1846 Dissolution of Co-Partnery, Stirling 13th May 1846.
The business carried on by the Subscribers as Coach Builders in Stirling, under the Firm of WILLIAM KINROSS & COMPANY, was this day DISSOLVED by mutual consent.  The Subscribers, WILLIAM KINROSS and JOHN KINROSS, will carry on Business in the same Premesis, under the Firm of WILLIAM KINROSS & COMPANY ; and the Subscriber; HENRY KINROSS, will conduct business in his own name, and on his own account, on Premesis in the course of erection in the Neighbourhood of the present Works.
All debts due to and by the late Firm will be paid to and by the Subscriber, WILLIAM KINROSS.
Witnessed by James Chrystal, June and William Ewing
Front page of the Stirling Observer, 4th June 1846.
1847 On the 15th December William's wife, Janet Buchanan, was killed by a runaway farm cart, but she just managed to put their two year old son James to safety on the tailboard.
1848 On 28th March the inventory of the late Henry Kinross, Coachbuilder in Stirling included:
  • Balance on the price due by messrs. William Kinross & Company, Coachbuilders in Stirling and William Kinross and John Kinross individual partners there: of to the deceased for the book debts and stock in trade and good will of the business of Coachwright carried on by him in Stirling £600.-.-.
  • Interest thereon from 11th November 1843 to 13th December 1845 £2.11.-.
  • 1848 The Scottish Central Railway reached Stirling and the coachbuilders became a major supplier of railway carriages.  The carriageworks were linked to the railway with their own railway track.
    1850 On 21st March the Stirling Observer reported: “a meeting of the Inhabitents of Stirling on Tuesday 19th March formed a committee to support the Great Exhibition.”  This was attended by “William Kinross Esq., Coach-builder, Stirling.”
    1851 On 31st March 1851, the census records William Kinross as a widower, aged 40 living at Shore Road, Stirling with his sons, George, aged 8 and James aged 5.  William is described as a coachbuilder of the firm William Kinross & Co., employing 70 men.
    1851 A disastrous fire on 8th April destroyed the whole workshops, tools and stock in a few hours, and the firm had to make a new beginning.
    1851 In 1851 the firm secured a silver medal for the most improved street omnibus design at the Great Exhibition at Crystal Palace.  This exhibit attracted much attention and brought many orders.
    1851 On 4th November William remarried to Ann, daughter of William Marshall a Cumbernauld famer.  They had 4 sons.
    1852 From the departure of the last of his brothers for Melbourne in 1852, William carried on the business alone”,  ref. “The Stirling Observer”, 27th May 1908.
    1853 Dissolution of Co-Partnery, Stirling 13th September 1853.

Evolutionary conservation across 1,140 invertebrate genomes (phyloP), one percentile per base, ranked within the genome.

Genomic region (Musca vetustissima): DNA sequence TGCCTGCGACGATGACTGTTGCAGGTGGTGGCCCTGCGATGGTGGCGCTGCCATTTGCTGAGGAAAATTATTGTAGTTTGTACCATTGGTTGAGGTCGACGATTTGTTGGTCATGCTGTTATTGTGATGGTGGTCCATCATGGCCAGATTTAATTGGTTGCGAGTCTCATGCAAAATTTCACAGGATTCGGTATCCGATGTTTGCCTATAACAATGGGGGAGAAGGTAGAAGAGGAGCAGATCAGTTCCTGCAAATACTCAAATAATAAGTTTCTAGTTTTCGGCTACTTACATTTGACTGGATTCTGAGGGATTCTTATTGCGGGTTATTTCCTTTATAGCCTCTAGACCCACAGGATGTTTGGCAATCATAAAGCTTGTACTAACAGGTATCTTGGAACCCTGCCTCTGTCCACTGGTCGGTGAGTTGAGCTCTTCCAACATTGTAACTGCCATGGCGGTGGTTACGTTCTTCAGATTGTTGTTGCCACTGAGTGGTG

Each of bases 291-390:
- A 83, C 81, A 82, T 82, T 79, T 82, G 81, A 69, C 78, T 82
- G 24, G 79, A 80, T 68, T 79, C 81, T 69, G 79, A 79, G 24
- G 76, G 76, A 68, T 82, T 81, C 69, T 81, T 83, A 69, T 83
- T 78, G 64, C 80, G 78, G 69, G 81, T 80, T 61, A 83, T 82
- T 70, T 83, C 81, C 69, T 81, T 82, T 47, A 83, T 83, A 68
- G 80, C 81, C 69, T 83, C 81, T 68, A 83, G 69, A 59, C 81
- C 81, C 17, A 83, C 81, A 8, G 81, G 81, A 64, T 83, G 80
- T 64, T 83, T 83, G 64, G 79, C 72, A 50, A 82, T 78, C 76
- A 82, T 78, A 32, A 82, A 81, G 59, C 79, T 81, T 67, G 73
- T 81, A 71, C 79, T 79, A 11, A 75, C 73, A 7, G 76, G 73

The CO-PARTNERY carried on by the SUBSCRIBERS in Stirling under the Firm of WILLIAM KINROSS and COMPANY, Coachbuilders there, has been DISSOLVED this day by mutual consent.
    The Business of COACHBUILDING will now be carried on by WILLIAM KINROSS, who is authorised to uplift and pay the Debts due to and by the late Company.
    Witnessed by William Cathcart and Robert Dodds
    Front page of the Stirling Observer, 22nd September 1853.
    1850s William Kinross received orders from the Duchess of Bedford, the Earl of Derby, the Marquis of Londonderry and Viscount Shannon and others, including many Scottish settlers abroad.
    1857 From 1857 to 1861, 90% of the carriages were being made to order, for export to India.
    1865 The coach building business prospered, so William moved the works from the head of the Shore Road causeway to the larger Port Street works in 1865.  These premises had previously been used as a brewery and a woollen mill, but were converted into spacious workshops.
    1868  Duncan & Jamieson's Stirling Directory, July 1868, records William Kinross, coach builder at 20 Shore Road with George & James Kinross (his son's).  Thomas Graham & Son, lathsplitters, were also recorded at no 20.
    The occupants of 65½ Port Street were Hugh Fraser, aerated water manufacturer, J & J Angus, manufacturers and dyers and William Kinross, coach builder and harness makers.
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    1871 Advertisement
    1871  William Kinross was admitted Burgess as Neighbour, Stirling on 8th November 1871, occupation “coachbuilder.”
    1872  Tramways Order Confirmation Act (No. 4) was given Royal Assent.  Construction began on Stirling's horse-drawn tramways in May 1874 with the opening ceremony on 30th July 1874.
    1874 William Kinross died at his house at 11 Allan Park, Stirling on 20th April 1874 aged 63.
    His inventory records that he left 4721.11.3 of which he left 40, the business rents from his property including the carriageworks, his house called "The Houffe", household funiture and furnishing including bed and table linen, silver plate, books, paintings and engravings to his wife Ann Marshall as long as she remained his widow.  The remainder of his estate and the carriageworks were left to his sons George and James Kinross under the instruction that it should be called William Kinross & Sons and that the accounts must be presented to his trustees within fourteen days of 31st Jan every year.  George & James were instructed to pay themselves 2 a week.
    1880 George Kinross was admitted Burgess as Neighbour, Stirling on 8th September 1880, Stirling, occupation “coachbuilder.”
    1880s The History of Stirlingshire by William Nimmo, Chapter XL, records the “current rate of wages, earned by piecework and otherwise, in the shops of the two leading carriage-making firms: Bodymakers, 20s. to 35s. a-week; carriage-makers, 20s. to 25s.; smiths, 17s. to 30s.; wheelwrights, 21s. to 25s.; painters, 19s. to 26s.; and trimmers, 20s. to 24s.